Claim denials are the worst. Not only does remedying them require additional time and resources, but they also delay cash flow—a situation that can be difficult for practices to navigate. While you may be tempted to overlook one or two denials, these pesky problems add up quickly—and even a couple can point to a much larger issue. And that issue that could cost your clinic a lot of money. Here’s what you need to know about the true cost of a denied claim—including some denied health insurance claims statistics:

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The average cost to rework a denied claim is about $25.

According to this infographic, the average cost to file an initial claim is $6.50. And a few years ago, the Medical Group Management Association (MGMA) estimated that the average cost to rework a denied or rejected claim was about $25—a number that is rising annually according to Lori Zindi, the author of this RCM blog. So when a claim is denied, the total cost of processing that claim jumps to about $31.50. And that’s just the beginning of the story. To see the big-picture impact of that cost, consider this: if you have 100 claims denied per month—and you rework all of them—you’re spending about $30,000 extra a year just to get the money you’re already owed (100 claims per month x 12 months x $25 to rework a denied claim). That’s on top of the $6.50 per claim you’re already spending for initial submission. And those numbers don’t even account for the financial downside of reduced cash flow. After all, you can’t use money you don’t have—not even to passively accrue interest.

Only 35% of all denied claims are ever reworked.

According to the above-cited infographic, 3.8% of all claims are returned to providers with denials. And only 35% of those denied claims are ever fixed and resubmitted. Unless all of those claims are for less than $25 each—which, even with the current trend of declining reimbursements in healthcare, would be hard to believe—providers are leaving a whole lot of money on the table. Josh Vierling—the author of this blog post—said it best: “One thing is clear: the current system benefits [p]ayers much more than it does [p]roviders.”

That should be incentive enough to prevent denials in the first place.

According to Zindi, the healthcare industry has had a “a longstanding practice” of “appealing and fixing denials” as part of routine business practices. However, that doesn’t have to continue—and it shouldn’t, because according to Zindi, 90% of denials are preventable. In other words, you could be collecting on 90% of all claims upon the first pass. That’s better for your business operations—and your bottom line. And it’s not that difficult to accomplish—if you optimize your revenue cycle management (RCM) process, that is. And you can do that with an in-house team and the right billing software—or with a third-party RCM solution.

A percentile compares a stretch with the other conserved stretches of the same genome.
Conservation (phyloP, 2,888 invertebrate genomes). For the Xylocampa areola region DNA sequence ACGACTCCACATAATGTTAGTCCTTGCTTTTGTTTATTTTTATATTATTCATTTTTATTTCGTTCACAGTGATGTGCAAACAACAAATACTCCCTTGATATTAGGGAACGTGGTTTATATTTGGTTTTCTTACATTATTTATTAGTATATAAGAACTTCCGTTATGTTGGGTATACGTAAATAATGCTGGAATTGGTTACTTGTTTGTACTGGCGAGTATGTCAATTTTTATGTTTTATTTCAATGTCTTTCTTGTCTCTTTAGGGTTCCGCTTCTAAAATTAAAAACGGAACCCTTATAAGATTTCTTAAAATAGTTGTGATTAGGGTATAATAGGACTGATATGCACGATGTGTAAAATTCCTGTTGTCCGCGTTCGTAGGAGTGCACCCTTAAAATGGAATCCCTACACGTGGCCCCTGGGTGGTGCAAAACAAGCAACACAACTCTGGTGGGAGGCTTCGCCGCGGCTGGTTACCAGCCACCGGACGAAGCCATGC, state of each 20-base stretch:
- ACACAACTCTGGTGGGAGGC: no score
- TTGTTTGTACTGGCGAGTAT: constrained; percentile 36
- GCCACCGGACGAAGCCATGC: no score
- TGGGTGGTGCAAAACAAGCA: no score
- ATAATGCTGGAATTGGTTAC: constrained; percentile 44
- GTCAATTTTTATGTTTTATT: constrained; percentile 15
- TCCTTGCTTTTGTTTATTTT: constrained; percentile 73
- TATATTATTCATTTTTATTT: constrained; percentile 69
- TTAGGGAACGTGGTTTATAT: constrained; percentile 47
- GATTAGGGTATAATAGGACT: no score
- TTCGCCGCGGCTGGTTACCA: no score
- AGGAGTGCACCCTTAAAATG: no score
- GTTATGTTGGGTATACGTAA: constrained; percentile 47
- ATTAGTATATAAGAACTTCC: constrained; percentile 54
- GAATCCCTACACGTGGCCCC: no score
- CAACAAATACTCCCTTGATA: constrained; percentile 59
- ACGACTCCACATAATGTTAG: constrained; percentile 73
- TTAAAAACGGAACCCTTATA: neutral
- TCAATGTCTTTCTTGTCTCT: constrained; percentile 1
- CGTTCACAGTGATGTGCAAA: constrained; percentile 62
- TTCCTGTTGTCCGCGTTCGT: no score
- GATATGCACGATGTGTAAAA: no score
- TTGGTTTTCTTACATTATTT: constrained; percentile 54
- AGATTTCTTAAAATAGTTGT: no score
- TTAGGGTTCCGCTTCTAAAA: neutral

Start by optimizing your billing processes.

Whatever route you choose, just be sure you’re avoiding these eight most common denial reasons (as presented by Diane McCutcheon—of Business Management Consulting Services—in this post):

  1. Incorrect data (e.g., data-entry errors)
  2. Incorrect or missing insurance information
  3. Missing claim details (e.g., codes and modifiers)
  4. Missing or invalid referral or authorization information
  5. Incorrect or missing provider credentials
  6. Late submissions (outside of the payer’s timely filing window)
  7. Incorrect beneficiary information
  8. Failure to submit payer-requested information

Then, track denial codes.

The best way to prevent denials on the whole is to truly understand why you’re receiving them in the first place. So, as WebPT’s Charlotte Bohnett suggests in the above-cited blog post, for every denied claim, you should:

  1. Identify the denial error code—and note it in a denial management log.
  2. Reach out to the payer to understand the reason for the denial.
  3. Correct and rebill the claim in accordance with the payer’s instructions (i.e., don’t leave money on the table).
  4. Document all details of the process—including all interactions you have with the payer.
  5. If you resubmit the claim and still receive a denial, appeal within seven days of the payer’s final determination. (According to McCutcheon, claims submitted within seven days have a 67% chance of being paid; claims submitted outside of that window have only a 40% chance.)
  6. Regularly review your denial management log to identify trends and remedy the root of the problem.

For more great strategies to prevent denied claims—including creating policies and procedures and training your staff—check out this blog post in full. In the meantime, just remember that claim denials don’t have to be a fact of life for anyone running a healthcare business. There are plenty of things you can do now to make them a thing of the past.

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